April 19, 2022

Tisch Center of Hospitality Honors David Kong in Brener Lecture

On Wednesday, April 13, 2022, the Jonathan M. Tisch Center of Hospitality hosted the 27th Annual Stephen W. Brener Distinguished Lecturer Series in Hospitality Management. The annual event invites key industry figures and provides a forum for industry leaders and students to meet and discuss the various changes and impacts on the hospitality and travel industry. This year’s lecture featured David Kong, retired president and chief executive officer, BWH Hotel Group Principal, DEI Advisors, and was moderated by Jonathan M. Tisch, industry icon, chairman and CEO of Loews Hotels & Co. and co-chairman of the Board Loews Corporation. Wednesday’s lecture was titled “Hospitality Leadership in Times of Change: The Transformative Legacy of David Kong” and provided attendees with insight on Mr. Kong’s extensive career in hospitality and trending topics in an industry that is ever-changing.

David Kong was born and raised in Hong Kong after his parents fled from communism and planted their roots in Hong Kong. Growing up, one of Kong’s parents’ primary goals was to send their children abroad to complete their education – which is how he found himself attending university at the University of Hawaii at Manoa. Kong was able to secure a job at the Hilton Hawaiian Village as a dishwasher and busboy. As he became more comfortable in the work environment, Kong found himself aspiring for greater roles and gradually moving through the ranks at work. Kong eventually began working as Food and Beverage Director at a 450-room hotel with Omni Hotels and Resorts. While Kong had been just offered a promotion in San Francisco, his wife, who was working at Hyatt at the time, informed him of an opening at the Hyatt Regency Dallas as Assistant Food and Beverage Director. Between the Hyatt Regency Dallas’ position as a local landmark and Hyatt’s overall reputation, Kong ended up taking the job in Dallas, which also meant taking two steps down in position and an approximately 30% pay cut. At Hyatt, Kong quickly moved through the ranks and became General Manager. 

Then, Kong found his life pivoting once again when he was asked to lead the business process reengineering efforts at the Hyatt corporate office. Kong describes the driving idea behind this initiative to be that while Hyatt hotels were considered modern, beautiful, and dazzling, they were not particularly profitable at the time. With this change, Kong and his family went from living in a hotel in Dallas to living in Chicago, and Kong spending his days in a corporate office. Following this role and Kong launching the first Hyatt.com, he did not want to transition back to being a hotel manager and instead, moved into consulting. It was during Kong’s time in consulting that he was approached by BWH Hotel Group to help them with their loyalty program, and then later asked to join BWH Hotel Group and implement his proposed plan. Best Western at the time was largely considered to be down-market, which left Kong with the optimism that there was nowhere to go but up – which through launching 17 new brands, was exactly what Kong made happen.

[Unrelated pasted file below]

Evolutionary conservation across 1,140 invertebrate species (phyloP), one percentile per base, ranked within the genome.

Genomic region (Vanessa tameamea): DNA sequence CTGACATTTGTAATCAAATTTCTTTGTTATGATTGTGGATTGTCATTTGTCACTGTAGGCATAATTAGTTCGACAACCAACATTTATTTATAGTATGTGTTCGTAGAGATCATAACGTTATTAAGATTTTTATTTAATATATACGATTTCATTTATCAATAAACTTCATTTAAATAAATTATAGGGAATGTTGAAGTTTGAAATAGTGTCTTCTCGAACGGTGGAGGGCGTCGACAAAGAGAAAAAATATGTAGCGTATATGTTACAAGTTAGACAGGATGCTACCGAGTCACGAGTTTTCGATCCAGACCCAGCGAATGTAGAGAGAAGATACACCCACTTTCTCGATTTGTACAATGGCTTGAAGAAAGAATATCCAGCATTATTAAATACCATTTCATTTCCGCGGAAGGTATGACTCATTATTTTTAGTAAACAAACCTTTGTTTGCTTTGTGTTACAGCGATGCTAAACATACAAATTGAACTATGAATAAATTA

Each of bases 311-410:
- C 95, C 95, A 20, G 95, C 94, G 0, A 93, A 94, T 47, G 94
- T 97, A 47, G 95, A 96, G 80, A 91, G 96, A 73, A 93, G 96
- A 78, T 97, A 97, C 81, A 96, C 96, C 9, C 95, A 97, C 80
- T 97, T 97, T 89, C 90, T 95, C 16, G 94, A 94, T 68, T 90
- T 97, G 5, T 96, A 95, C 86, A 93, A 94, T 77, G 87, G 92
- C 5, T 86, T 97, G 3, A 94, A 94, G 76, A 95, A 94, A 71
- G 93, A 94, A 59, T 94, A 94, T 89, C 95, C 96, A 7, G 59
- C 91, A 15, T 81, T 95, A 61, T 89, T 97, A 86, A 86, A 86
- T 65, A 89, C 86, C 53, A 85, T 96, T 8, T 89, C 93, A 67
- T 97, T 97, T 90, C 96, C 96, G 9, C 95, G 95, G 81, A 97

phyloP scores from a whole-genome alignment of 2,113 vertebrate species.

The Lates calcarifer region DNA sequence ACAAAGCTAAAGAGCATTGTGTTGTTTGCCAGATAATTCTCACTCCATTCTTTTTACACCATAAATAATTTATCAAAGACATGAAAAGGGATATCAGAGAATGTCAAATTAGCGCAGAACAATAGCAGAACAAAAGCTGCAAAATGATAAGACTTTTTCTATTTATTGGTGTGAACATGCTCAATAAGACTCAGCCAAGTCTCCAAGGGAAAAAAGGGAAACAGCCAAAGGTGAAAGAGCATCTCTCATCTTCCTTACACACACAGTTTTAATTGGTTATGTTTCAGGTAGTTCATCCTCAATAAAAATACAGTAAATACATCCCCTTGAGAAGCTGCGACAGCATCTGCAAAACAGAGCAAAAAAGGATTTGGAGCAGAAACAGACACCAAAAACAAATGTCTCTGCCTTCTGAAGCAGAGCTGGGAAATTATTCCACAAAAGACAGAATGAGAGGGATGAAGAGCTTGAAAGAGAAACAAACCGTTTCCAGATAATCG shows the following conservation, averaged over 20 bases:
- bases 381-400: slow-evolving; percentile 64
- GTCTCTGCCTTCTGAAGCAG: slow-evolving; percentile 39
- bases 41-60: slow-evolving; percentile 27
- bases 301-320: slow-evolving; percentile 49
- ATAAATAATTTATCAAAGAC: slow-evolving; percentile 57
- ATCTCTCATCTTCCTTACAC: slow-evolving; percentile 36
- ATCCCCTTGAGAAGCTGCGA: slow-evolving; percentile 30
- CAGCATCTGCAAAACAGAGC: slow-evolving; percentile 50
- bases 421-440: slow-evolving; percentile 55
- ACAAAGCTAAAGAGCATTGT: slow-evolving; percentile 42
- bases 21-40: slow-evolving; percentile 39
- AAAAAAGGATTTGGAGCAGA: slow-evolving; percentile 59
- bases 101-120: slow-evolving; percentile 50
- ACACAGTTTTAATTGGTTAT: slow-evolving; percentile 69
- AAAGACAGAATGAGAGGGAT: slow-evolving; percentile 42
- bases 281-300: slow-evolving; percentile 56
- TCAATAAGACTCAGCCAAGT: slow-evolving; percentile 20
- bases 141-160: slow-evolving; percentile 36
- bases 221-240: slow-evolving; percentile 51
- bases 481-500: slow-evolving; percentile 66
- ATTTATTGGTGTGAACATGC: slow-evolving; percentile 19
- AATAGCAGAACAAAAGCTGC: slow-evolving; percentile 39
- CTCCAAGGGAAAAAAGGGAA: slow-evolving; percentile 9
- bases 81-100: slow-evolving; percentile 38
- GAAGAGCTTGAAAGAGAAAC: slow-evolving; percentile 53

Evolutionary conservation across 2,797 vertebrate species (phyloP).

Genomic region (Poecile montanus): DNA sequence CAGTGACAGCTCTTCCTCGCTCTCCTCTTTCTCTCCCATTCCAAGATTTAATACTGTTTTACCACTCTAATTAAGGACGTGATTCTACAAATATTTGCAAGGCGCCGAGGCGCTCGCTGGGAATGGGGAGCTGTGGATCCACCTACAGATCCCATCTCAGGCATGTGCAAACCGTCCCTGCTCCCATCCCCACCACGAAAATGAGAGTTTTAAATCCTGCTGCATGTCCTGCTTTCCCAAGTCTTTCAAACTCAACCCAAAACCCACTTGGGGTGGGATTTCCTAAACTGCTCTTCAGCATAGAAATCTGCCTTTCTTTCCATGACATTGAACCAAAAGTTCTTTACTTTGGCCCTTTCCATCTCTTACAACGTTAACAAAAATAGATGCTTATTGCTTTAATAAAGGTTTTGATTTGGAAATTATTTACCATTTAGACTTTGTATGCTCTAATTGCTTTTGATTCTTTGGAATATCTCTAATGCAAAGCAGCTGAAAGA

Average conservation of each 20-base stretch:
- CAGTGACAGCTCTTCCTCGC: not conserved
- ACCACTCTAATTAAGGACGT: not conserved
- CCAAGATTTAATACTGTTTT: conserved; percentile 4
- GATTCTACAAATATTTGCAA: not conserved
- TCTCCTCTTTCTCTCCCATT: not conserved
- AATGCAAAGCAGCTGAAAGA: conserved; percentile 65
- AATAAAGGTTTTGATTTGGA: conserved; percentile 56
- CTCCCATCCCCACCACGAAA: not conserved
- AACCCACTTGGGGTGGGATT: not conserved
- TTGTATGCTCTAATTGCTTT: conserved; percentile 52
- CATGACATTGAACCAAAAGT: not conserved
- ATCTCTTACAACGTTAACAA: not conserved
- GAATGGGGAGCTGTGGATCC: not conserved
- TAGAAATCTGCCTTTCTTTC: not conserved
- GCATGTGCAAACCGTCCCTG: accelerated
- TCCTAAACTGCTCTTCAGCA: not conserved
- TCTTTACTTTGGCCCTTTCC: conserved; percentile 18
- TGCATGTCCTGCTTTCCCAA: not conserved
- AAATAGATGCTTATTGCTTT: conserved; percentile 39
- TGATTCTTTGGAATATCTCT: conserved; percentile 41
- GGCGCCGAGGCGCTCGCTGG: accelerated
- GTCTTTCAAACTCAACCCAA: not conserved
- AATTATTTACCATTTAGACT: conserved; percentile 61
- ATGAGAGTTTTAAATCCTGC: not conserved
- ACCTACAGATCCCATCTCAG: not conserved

The hospitality industry is often said to be very diverse in nature. Mr. Kong and Mr. Tisch expand on this idea and note that the industry is diverse in the sense that its customer base is very diverse, and for the most part, the employment base of the industry is reflective of the customer base and diversity. However, Kong adds that in reality, the industry is like a triangle where the bottom is extremely diverse but as you move up the hierarchy, there is less diverse representation. Kong recounts that for many years he has sat on panels where he is the lone token minority, and Kong explains that recent reports have found that often times minority populations struggle with networking and being their own advocates in the industry. And as an immigrant himself, even Kong admits to being very shy and initially reluctant to boast about his own accomplishments but diversifying all levels of the hospitality industry is not only important so it can accurately reflect its base but also because it is known that diverse thinking helps make for better decisions.

Kong concluded the discussion by adding that despite the challenges of the past few years, the hospitality industry is a very exciting and welcoming industry to be a part of and has provided a great living for himself and his family. The industry provides individuals with tremendous opportunities in so many different areas and roles, and it is because of the industry’s supportive nature that Kong felt empowered enough to dream big from the beginning and pursue these dreams without hesitation. As the hospitality and events industries continue to prosper, adapt to societal changes, and surpass countless expectations, it will open more doors to young professionals. Kong advocated for hospitality education and the unique perspective it brings to the industry. As put by Mr. Kong, the future of hospitality, tourism, and events alike is very bright and exciting, and being such specialized fields, offers individuals the capacity to innovate and shape into anything they want. It was an honor to host Mr. Kong and gain valuable insights from both himself as well as Mr. Tisch; being two industry icons and having such accomplished careers, they are truly aspirational and embody what should be aimed for when working in the hospitality industry.

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